you insinuate some sort of collusion. Really. you could write an email any number of modelling guys. you could look at the errata for CMIP5.
before folks start thinking that a few hours work is enough to understand or critique models, you’d best get a sense of the thing you are dealing with

Steve Jones
June 24, 2013 1:38 pm

Impressive video. Shame the models disagree so widely amongst themselves and are diverging from reality. Otherwise, they are very good.

thelastdemocrat
June 24, 2013 1:58 pm

The overall constrained model is one thing. when I first reading AGW stuff and learngin how models were constructed, it occurred to me that the devil is in the feedback details. Think about modeling a negative feedback in nature. Negative fedbacks are obviously in play. Hotter air holds more moisture, leading to an atmosphere more conducive to allowing planetary temp to be released to space, and providing more “shade” to incoming radiation.
There must be more than one feedback in a decent climate model.
Each feedback has its slow-down point and its turn-around point.
If you get just one of those off a little, the entire simulation vectors off-kilter – unless you otherwise put a constraint/feedback loop on the endpoint, global temp.

June 24, 2013 2:14 pm

Interesting exploration on constraints.
See S. Fred Singer Overcoming Chaotic Behavior of Climate Models, Science & Environmental Policy Project July 2011.
Singer finds published GCM temperature trend outputs can vary by an order of magnitude. He advises that about 400 model run years are needed to reduce most of the chaotic variation. e.g. 20 runs for 20 year horizons, 40 runs for 10 years, 10 years for 40 years etc. That suggests convergence to input parameters.
Willis Eschenbach finds GCM output being a direct function of the input CO2, a climate sensitivity to CO2 parameter and a time lag. See Model Climate Sensitivity Calculated Directly From Model Results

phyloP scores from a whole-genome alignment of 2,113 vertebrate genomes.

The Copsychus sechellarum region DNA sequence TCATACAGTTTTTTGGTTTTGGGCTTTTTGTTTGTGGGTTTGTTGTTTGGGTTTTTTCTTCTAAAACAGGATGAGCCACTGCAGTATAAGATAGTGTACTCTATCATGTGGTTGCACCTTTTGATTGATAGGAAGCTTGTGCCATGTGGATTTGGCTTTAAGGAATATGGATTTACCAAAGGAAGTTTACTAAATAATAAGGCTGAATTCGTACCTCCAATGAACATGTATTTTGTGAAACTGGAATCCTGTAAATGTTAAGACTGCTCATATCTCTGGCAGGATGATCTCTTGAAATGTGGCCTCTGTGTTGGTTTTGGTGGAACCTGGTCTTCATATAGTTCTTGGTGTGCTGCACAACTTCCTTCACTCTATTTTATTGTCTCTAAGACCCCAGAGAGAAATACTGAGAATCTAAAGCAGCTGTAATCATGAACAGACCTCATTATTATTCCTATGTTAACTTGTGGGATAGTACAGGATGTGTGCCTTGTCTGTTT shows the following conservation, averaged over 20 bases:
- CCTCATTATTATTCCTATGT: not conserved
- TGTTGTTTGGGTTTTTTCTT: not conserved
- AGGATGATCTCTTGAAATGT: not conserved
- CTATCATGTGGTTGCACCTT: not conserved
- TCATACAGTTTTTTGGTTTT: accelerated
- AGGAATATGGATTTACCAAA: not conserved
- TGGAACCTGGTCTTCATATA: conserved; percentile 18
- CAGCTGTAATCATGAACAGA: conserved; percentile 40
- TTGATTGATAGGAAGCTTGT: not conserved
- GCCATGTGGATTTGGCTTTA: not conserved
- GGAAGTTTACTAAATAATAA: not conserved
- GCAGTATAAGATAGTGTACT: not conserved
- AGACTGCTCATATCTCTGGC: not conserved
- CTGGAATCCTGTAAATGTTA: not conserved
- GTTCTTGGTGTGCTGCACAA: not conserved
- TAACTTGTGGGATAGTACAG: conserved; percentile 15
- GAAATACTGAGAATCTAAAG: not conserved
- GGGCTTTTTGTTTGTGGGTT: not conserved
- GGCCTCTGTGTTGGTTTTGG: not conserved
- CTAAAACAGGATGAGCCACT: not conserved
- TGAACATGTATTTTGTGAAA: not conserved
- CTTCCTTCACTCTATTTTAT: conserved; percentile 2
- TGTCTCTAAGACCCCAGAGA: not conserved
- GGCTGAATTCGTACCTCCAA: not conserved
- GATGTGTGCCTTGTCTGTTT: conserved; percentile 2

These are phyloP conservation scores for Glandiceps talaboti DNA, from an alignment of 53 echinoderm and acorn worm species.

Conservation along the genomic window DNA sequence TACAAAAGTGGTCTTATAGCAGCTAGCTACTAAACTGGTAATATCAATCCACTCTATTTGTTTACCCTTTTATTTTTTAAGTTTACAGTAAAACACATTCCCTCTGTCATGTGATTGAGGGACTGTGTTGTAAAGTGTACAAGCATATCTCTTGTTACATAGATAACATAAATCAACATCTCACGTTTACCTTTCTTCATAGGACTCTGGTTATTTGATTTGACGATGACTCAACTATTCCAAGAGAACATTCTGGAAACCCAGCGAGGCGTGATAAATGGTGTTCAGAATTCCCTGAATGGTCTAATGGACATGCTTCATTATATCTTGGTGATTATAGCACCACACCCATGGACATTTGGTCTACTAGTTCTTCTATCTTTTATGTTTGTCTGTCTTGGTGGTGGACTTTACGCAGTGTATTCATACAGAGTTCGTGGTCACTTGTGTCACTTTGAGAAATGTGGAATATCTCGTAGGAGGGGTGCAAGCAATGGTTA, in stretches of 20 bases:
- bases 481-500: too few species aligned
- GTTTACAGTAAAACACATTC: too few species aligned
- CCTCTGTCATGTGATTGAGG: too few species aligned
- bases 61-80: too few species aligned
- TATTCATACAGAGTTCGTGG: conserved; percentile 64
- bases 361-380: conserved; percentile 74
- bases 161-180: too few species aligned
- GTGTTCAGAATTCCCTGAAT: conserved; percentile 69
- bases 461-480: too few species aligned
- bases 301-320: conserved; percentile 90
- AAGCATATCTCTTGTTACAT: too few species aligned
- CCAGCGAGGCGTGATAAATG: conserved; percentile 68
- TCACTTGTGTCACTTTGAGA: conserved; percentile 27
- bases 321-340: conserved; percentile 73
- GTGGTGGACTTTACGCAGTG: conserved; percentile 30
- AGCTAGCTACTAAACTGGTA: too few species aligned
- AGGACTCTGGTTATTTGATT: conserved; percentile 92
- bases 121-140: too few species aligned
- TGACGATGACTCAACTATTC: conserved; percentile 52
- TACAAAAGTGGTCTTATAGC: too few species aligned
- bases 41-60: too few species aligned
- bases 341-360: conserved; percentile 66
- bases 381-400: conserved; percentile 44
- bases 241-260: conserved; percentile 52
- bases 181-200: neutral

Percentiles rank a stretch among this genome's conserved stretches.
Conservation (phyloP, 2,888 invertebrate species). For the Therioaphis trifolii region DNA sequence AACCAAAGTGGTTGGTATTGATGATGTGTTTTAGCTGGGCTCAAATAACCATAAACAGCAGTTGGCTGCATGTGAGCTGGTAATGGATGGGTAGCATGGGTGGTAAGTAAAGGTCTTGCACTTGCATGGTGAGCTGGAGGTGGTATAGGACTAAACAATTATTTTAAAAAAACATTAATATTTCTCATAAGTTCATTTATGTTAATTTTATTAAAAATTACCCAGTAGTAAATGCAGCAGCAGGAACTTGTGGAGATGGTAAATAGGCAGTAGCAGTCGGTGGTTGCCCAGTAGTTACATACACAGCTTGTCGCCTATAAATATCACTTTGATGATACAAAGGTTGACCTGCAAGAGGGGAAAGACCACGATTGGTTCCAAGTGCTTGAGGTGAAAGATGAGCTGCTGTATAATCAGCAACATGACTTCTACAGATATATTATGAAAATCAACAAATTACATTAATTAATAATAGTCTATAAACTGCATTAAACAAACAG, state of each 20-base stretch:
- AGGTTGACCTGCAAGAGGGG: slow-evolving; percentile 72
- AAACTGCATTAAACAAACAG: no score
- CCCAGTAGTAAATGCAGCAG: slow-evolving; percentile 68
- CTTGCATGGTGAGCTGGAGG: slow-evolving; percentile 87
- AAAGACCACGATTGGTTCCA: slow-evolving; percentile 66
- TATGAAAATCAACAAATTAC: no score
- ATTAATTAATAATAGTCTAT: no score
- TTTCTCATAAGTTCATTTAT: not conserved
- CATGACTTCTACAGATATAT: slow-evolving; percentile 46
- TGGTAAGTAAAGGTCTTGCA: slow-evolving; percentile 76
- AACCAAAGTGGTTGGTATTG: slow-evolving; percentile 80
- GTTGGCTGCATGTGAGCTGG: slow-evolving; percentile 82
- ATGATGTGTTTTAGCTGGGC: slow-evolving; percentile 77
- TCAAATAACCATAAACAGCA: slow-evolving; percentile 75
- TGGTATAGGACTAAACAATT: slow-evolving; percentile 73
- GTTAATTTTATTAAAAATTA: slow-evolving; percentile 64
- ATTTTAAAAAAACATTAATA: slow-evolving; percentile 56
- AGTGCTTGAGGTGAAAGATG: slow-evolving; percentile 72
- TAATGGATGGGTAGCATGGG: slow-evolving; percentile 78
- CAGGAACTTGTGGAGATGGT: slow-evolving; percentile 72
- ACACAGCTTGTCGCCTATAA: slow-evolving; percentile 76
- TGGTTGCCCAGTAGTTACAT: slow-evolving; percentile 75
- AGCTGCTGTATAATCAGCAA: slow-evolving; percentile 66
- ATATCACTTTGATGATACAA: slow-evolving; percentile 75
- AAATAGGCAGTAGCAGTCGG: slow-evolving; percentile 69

Those results by Singer and Eschenbach appear to indicate that a large number of runs for a given GCM will give an output constrained to the projected CO2 based on an input climate sensitivity and a time lag. i.e. without major natural driven variation.
Contrast the findings of Murry Selby, presented April 18th in Hamburg, where the CO2 lags temperature at all frequencies, and the rate of change of CO2 is due to surface parameters of temperature and moisture. Some slides and summaries at The Hockey Schtickt. Graph availalbe in Salby’s Physics of the Atmosphere and Climate (2012) Sect. 1.6, Fig. 1.43 p 67 at Amazon preview.
The Right Climate Stuff team finds that climate science is not settled.
“Houston, we have a problem.”

June 24, 2013 2:42 pm

Steven Mosher says (June 24, 2013 at 1:23 pm): “before folks start thinking that a few hours work is enough to understand or critique models, you’d best get a sense of the thing you are dealing with”
Wow. Looks like the developers of that particular model have done a great job creating a program that paints lovely, if overly reddish, animations that resemble ocean currents! Kudos! This could be my new screensaver.
Have these guys considered careers in Hollywood? James Cameron, Dreamworks, or maybe Disney could use their talents, and then the taxpayers wouldn’t be forced to support them.

June 24, 2013 2:53 pm

David L. Hagen says: June 24, 2013 at 2:14 pm
“Willis Eschenbach finds GCM output being a direct function of the input CO2, a climate sensitivity to CO2 parameter and a time lag.”

Not so. He uses total forcing, and the volcanic and ENSO parts are much more important in tracking. But Mosh’s video shows how wrong it is to say that GCM output is a simple function of forcing. GCMs model (and output) many aspects of the Earth’s physics. And while their average surface air temperature may approximately follow a fairly simple forcing/response relation, the same is true of the Earth itself.

Richard LH
June 24, 2013 3:30 pm

Steven Mosher says:
June 24, 2013 at 1:23 pm
“before folks start thinking that a few hours work is enough to understand or critique models, you’d best get a sense of the thing you are dealing withbefore folks start thinking that a few hours work is enough to understand or critique models, you’d best get a sense of the thing you are dealing with”
Temperature data is a 4 year Scytale rather than 1?
Scytale c.f. http://en.wikipedia.org/wiki/Scytale
Evidence from the CET daily temperature series
shows that if the data is wrapped on a 1461 day Scytale rather than the normal 365 day one then distinct cyclic patterns emerge.
This is using the whole, true solar year of 1461 days, not the often used and rather human convenient one of “365 and carry the remainder to make an underlying 4 year cycle” of Leap Years.
365 is all very well but in doing so any 4 year pattern in the data will be destroyed or at the best degraded.